Top Ten Things I’m Sick of Reading About

Last week I compiled a list of things I’m stick of reading about. I asked around for inspiration, but I did not take a poll. These are my personal conclusions. Feel free to reply with some of your own! šŸ™‚

1. Rich people. It often seems to me that 99% of the stories are about the top 1% of the population. I get that money makes a lot of other things easier, but it has become a crutch. And, I realized recently, I am particularly sick of feeling like I (representative of comfortably middle class America) am supposed to personally sympathize with the “hardships” that comes with wealth, which brings me to…

2. Poor little rich people who can’t find love because of their money. But if us middle class readers are supposed to love all those heroes for themselves as opposed to their money, why aren’t more of them middle class? (See #1 šŸ™‚ )

3. Modern-day values in historical settings. When I asked for help coming up with items for this list, modern day feminists who came up in historical settings came up, and I agreed, but I thought there was more to the issue. In a way, it’s understandable. It’s hard for people (and I’m not just picking on writers here, they are writing to an audience after all) to accept that our present-day value system isn’t somehow universal. But it’s not. For me, this issue is a reason that I usually avoid any romance set much before the 1800s, when love became a realistic basis for marriage. But it also rears its ugly head in stories set during Civil War America (especially the ones abut rich Southerners who do not own slaves), and yes, in those long-ago feminists behaving pretty much as us modern feminists do.

4. Protagonists who don’t get pregnant despite having sex five times a day for months on end without any form of contraception. (Could also be… authors who don’t seem to understand the link between sex and pregnancy.) I’ve almost written an entire article about this point alone on several occasions, but it always gets away from me and ends up being too long. So, for the sake of brevity, I’ll leave this here. šŸ™‚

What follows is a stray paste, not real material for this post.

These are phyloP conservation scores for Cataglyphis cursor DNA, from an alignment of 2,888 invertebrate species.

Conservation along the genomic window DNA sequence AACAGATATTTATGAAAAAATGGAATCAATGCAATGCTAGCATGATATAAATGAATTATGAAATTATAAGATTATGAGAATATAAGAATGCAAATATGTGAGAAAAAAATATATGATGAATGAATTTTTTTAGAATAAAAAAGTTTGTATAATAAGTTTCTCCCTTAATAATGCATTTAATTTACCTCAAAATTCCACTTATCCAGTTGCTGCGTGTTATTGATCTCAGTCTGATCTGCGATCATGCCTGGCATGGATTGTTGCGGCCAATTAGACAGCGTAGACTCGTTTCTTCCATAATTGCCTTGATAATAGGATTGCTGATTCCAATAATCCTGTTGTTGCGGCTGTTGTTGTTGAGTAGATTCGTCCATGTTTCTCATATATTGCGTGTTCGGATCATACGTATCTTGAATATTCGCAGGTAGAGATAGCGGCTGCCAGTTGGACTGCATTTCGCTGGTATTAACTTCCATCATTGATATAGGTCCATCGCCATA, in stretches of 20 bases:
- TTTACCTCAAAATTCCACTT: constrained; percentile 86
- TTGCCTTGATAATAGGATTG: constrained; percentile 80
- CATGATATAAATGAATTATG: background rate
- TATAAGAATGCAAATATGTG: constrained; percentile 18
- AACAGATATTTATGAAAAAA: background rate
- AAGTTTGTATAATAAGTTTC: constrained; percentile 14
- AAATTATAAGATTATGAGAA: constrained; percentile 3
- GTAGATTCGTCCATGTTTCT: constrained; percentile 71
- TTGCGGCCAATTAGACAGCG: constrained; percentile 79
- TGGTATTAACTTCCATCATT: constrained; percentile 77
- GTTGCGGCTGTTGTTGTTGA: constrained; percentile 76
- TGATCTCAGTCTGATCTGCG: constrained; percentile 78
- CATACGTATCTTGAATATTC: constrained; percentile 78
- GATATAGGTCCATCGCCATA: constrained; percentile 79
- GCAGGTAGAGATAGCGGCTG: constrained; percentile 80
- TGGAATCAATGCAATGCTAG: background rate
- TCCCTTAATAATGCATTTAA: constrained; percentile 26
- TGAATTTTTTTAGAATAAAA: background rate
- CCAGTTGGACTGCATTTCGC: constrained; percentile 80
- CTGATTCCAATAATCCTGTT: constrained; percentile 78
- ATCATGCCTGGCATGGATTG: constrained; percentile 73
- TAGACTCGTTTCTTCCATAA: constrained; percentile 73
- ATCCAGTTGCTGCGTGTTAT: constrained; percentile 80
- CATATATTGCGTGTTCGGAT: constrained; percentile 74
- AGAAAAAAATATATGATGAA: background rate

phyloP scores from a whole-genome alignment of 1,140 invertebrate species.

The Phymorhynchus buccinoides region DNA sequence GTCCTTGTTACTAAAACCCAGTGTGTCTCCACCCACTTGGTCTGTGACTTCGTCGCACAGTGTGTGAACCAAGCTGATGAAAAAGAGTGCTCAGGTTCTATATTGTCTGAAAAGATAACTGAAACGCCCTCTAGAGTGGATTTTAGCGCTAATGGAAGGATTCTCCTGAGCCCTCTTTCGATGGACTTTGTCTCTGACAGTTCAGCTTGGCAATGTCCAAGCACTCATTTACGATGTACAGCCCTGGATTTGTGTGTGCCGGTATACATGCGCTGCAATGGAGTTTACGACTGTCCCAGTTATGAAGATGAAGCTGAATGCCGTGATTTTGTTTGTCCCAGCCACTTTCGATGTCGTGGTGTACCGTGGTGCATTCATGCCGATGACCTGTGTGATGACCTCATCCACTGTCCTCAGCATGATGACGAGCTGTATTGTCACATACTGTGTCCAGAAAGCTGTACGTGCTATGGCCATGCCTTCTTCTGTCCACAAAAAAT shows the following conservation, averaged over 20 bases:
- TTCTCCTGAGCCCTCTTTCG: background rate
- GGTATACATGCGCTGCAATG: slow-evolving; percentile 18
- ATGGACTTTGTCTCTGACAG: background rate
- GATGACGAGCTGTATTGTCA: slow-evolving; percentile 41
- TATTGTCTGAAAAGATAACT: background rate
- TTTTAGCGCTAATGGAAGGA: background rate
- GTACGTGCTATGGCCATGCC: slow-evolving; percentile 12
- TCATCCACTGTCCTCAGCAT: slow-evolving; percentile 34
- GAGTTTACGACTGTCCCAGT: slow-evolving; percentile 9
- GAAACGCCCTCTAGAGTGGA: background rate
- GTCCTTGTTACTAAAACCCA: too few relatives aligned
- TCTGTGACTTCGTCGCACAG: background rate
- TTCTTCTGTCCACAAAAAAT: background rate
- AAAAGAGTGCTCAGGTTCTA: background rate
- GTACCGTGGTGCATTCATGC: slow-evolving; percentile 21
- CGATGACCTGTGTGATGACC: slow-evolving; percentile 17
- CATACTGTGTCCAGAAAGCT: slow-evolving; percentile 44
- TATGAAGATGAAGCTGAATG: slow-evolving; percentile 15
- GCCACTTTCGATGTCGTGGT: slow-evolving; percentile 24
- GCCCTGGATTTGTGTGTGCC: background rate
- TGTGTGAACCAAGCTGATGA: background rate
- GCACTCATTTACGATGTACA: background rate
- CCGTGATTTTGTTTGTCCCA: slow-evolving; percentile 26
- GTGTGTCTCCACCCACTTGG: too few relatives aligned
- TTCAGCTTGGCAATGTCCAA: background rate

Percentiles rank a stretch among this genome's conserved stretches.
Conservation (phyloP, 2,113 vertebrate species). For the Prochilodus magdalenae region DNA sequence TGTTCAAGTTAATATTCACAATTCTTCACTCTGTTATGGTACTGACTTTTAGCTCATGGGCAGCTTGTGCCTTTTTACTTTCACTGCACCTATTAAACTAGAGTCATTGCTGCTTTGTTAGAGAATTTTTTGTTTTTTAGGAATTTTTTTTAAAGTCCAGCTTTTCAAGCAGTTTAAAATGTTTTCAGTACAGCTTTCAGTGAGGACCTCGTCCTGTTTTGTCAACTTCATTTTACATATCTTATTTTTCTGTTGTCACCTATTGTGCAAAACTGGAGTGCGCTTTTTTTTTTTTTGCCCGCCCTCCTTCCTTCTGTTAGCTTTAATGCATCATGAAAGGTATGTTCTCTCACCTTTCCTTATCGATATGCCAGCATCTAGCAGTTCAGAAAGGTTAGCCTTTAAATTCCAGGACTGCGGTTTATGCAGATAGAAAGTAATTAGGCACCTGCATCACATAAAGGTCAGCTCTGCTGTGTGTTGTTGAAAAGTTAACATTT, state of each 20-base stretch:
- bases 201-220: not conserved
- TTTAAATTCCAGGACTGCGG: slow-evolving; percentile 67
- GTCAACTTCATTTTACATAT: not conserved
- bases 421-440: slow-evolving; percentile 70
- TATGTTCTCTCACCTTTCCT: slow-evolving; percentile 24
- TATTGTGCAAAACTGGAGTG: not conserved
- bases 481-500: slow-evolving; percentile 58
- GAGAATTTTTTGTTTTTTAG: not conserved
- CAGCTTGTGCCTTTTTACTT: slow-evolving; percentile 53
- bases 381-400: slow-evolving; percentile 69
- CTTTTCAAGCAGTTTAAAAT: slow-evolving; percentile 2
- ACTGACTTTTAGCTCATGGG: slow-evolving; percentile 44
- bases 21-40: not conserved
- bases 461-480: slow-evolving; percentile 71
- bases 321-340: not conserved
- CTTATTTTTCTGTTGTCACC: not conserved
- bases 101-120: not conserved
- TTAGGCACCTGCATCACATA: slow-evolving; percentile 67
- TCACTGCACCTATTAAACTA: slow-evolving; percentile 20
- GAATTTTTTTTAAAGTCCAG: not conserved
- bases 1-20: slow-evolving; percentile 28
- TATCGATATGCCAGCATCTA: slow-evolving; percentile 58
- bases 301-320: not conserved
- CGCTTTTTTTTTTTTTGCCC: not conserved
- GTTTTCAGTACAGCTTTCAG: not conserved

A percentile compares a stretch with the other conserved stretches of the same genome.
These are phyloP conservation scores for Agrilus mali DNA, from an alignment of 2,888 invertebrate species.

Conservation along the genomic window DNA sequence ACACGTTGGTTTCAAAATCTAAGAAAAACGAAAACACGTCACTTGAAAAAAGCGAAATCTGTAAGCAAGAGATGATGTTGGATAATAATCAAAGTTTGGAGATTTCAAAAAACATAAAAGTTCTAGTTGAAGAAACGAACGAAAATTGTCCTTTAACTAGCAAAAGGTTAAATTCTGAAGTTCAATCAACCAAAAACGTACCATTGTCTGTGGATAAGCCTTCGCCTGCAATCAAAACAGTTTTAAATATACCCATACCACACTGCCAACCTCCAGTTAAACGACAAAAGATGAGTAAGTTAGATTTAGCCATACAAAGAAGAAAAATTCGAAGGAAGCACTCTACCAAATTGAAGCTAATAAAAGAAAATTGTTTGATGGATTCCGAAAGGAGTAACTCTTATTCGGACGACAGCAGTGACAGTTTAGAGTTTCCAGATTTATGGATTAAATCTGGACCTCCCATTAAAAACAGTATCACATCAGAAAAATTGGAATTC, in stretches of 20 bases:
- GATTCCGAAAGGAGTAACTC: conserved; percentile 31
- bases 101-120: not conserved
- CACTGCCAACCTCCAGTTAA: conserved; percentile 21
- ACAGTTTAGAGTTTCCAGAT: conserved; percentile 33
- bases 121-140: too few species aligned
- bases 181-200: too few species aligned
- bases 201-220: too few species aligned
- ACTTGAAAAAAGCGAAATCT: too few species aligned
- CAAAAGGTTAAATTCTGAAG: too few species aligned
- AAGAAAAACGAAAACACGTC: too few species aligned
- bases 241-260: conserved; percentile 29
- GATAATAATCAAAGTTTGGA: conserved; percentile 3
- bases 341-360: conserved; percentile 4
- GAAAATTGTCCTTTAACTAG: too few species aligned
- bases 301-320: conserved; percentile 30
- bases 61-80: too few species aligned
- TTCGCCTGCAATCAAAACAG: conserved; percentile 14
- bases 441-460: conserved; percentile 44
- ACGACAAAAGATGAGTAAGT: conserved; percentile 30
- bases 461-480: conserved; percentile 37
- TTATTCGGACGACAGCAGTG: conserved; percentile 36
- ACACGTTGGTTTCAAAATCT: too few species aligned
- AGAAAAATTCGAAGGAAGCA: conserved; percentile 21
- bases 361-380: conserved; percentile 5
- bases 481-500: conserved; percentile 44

5. Related: Infertile protagonists who miraculously become fertile by the end of the story, or who find out they were never infertile to begin with. It is to the point where I very simply DO NOT BELIEVE you when you try to tell me your character is infertile. I have read dozens of stories like this, and in only one (1) very recent instance to the heroine turn out to be infertile. I gave the book a higher rating for pure nerve. Authors: If you want to deal seriously with infertility and the challenge this may pose to a romantic relationship then great, but somehow you’re going to have to convince me early on that you’re not going to work a miracle at the end, because at this point I’m likely to toss the book before I ever find out you meant it.

6. Vampires. Especially the romantic ones.

7. True love/soulmates. I do believe in love, but come on… give me something real. It’s honestly more compelling if you do.

8. The chosen one. Fantasy has really done this one to death. Prophecies in general are a bit overdone, too, and can break the plot far too easily.

9. Serial killers. This was one I’m echoing after at least half a dozen other voices shared it. I’m not sure I’m as sick of them as others, but then, I haven’t sought out this type of book so I haven’t read about them as much. It doesn’t take much to see that they’re everywhere, and probably overdone.

10. Kick-ass female protag. I want to be careful not to confuse this with STRONG female protags. But ever since Buffy, women have gone from being strong in a sane and reasonable way to being Rambo in high heels. And yeah, it’s a bit much.

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